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More Baths Less Talking: Notes from the Reading Life of a Celebrated Author Locked in Battle with Football, Family, and Time Itself [Paperback]

Nick Hornby
5.0 out of 5 stars  See all reviews (2 customer reviews)
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Book Description

23 Aug 2012
"Read what you enjoy, not what bores you," Nick Hornby tells us. That simple, liberating, and indispensable directive animates each installment of the celebrated critic and author's monthly column in the Believer. In this delightful and never-musty tour of his reading life, Hornby tells us not just what to read, but how to read. Whether tackling a dismayingly bulky biography of Dickens while his children destroy something in the next room, or getting sucked into a serious assessment of Celine Dion during an intensely fought soccer match featuring his beloved Arsenal, or devouring an entire series of children's books while on vacation, Hornby's reviews are rich, witty, and occasionally madcap. These essays capture the joy and ire, the despair and exhilaration of the book-lover's life, and will appeal equally to both monocle-wearing salonnieres and people, like him, who spend a lot of time thinking about Miley Cyrus's next role.

Frequently Bought Together

More Baths Less Talking: Notes from the Reading Life of a Celebrated Author Locked in Battle with Football, Family, and Time Itself + Shakespeare Wrote for Money + Housekeeping Vs. the Dirt: Fourteen Months of Massively Witty Adventures in Reading Chronicled by the National Book Critics Circle Finalist for Criticism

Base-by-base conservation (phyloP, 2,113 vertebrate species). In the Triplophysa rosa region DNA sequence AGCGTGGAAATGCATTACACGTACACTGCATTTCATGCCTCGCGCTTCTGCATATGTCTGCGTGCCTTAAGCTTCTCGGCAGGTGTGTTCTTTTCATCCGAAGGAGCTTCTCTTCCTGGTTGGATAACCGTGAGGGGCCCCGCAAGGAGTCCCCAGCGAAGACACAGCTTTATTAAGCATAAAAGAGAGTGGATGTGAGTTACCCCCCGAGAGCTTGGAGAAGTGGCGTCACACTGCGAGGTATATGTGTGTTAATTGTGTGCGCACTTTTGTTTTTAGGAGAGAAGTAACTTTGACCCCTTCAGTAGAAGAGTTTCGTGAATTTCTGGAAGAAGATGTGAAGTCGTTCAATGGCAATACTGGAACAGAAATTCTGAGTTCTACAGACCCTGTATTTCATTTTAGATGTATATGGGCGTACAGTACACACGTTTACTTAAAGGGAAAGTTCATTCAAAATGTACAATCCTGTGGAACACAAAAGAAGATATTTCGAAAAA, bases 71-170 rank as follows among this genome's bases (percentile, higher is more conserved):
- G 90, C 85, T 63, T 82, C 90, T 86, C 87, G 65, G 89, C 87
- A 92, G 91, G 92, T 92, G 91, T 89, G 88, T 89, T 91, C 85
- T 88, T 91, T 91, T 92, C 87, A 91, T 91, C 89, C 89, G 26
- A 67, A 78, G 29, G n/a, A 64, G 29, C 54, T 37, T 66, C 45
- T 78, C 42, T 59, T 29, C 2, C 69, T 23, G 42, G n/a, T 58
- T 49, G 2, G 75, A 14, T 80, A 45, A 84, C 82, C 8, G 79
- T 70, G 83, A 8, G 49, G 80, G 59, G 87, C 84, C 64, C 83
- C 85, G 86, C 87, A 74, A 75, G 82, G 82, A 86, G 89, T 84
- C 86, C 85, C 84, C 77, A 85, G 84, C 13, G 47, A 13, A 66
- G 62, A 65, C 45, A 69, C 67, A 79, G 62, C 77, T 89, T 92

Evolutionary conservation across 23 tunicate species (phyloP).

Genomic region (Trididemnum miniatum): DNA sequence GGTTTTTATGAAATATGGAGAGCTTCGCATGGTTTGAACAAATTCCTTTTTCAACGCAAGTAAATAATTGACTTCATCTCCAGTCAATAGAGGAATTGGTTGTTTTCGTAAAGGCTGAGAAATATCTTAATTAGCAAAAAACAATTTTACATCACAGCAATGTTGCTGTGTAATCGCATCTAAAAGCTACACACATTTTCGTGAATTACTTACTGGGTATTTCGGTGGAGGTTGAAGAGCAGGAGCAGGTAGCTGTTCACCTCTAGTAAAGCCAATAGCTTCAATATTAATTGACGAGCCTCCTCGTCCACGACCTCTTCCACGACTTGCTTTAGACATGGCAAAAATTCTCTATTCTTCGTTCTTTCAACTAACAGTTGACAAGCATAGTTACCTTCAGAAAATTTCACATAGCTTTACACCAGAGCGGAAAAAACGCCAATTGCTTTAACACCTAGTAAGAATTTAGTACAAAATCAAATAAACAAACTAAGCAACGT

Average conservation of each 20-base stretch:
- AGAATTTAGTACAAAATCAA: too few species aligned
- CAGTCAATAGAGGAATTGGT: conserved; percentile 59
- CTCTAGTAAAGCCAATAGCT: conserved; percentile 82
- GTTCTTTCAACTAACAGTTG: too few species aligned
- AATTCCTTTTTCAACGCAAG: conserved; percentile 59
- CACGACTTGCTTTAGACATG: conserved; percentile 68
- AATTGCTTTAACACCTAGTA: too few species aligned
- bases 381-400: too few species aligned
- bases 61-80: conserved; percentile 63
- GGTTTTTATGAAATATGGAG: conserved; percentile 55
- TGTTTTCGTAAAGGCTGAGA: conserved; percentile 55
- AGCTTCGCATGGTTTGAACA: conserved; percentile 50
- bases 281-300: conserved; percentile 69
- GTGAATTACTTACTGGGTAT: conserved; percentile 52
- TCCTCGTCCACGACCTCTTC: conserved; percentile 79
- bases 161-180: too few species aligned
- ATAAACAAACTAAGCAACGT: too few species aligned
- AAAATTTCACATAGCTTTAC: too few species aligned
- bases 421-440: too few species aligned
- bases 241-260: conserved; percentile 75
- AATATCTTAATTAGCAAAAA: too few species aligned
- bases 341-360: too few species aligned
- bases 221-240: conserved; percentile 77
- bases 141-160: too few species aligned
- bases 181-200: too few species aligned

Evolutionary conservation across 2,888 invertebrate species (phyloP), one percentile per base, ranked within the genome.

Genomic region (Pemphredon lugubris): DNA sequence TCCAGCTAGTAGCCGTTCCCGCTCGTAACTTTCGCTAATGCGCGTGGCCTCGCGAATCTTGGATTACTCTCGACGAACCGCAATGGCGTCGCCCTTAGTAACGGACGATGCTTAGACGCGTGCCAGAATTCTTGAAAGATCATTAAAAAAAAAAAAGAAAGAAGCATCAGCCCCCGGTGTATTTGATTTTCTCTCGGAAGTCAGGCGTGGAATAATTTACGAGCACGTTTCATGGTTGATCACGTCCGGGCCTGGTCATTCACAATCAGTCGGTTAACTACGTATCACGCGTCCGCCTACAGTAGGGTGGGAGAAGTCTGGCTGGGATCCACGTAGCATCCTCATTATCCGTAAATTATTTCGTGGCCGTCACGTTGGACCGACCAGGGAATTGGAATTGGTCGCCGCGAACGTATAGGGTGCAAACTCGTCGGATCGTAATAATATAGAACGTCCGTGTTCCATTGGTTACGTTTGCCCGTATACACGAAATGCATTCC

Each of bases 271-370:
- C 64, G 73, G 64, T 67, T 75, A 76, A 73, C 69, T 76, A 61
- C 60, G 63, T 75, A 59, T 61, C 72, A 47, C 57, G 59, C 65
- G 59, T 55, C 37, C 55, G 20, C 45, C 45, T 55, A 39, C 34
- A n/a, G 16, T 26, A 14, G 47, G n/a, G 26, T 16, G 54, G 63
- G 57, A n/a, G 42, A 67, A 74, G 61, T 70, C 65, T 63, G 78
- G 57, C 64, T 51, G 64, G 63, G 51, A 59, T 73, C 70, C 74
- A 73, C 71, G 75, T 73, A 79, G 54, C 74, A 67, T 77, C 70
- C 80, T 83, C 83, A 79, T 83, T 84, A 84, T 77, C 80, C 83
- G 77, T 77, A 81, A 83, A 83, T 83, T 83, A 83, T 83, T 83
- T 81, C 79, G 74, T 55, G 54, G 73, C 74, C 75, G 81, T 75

Price For All Three: 25.01

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Product details

  • Paperback: 135 pages
  • Publisher: Believer Books (23 Aug 2012)
  • Language: English
  • ISBN-10: 1938073053
  • ISBN-13: 978-1938073052
  • Product Dimensions: 21.3 x 13.7 x 1 cm
  • Average Customer Review: 5.0 out of 5 stars  See all reviews (2 customer reviews)
  • Amazon Bestsellers Rank: 300,696 in Books (See Top 100 in Books)

More About the Author

Nick Hornby was born in 1957, and is the author of six novels, High Fidelity, About a Boy, How To Be Good, A Long Way Down (shortlisted for the Whitbread Award)Slam and Juliet, Naked. He is also the author of Fever Pitch, a book on his life as a devoted supporter of Arsenal Football Club, and has edited the collection of short stories Speaking with the Angel. He has written a book about his favourite songs, 31 Songs, and his reading habits,The Complete Polysyllabic Spree. In 2009 he wrote the screenplay for the film An Education. Nick Hornby lives and works in Highbury, north London.



Product Description

Review

"Hornby is a champion of the book, of reading, of the pleasure of a smart literary experience. He has a quality desperately needed in these times: intelligent enthusiasm."--"The New Republic""A witty and illuminating blueprint to the habits and how-to's of reading good books well."--"Brain Pickings""[Nick Hornby] has a knack for creating appealingly irresolute characters and is a genial guy with excellent taste and a smart, irreverent sense of humor."--"Boston Globe"."..this book is much more than funny. He understands writers and what they are trying to do. This book crackles with insight."--"Star Tribune""A wonderfully eclectic to-read list, Hornby reminds everyone how important it is to revel in the written word."--"Publishers Weekly""Hornby is an entertainingly unpretentious critic; any reader would come away with a handful of book recommendations they'd be eager to check out.""--Kirkus"

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2 of 2 people found the following review helpful
5.0 out of 5 stars More reading, less talking 19 Aug 2012
By Noel TOP 50 REVIEWER
Format:Paperback|Verified Purchase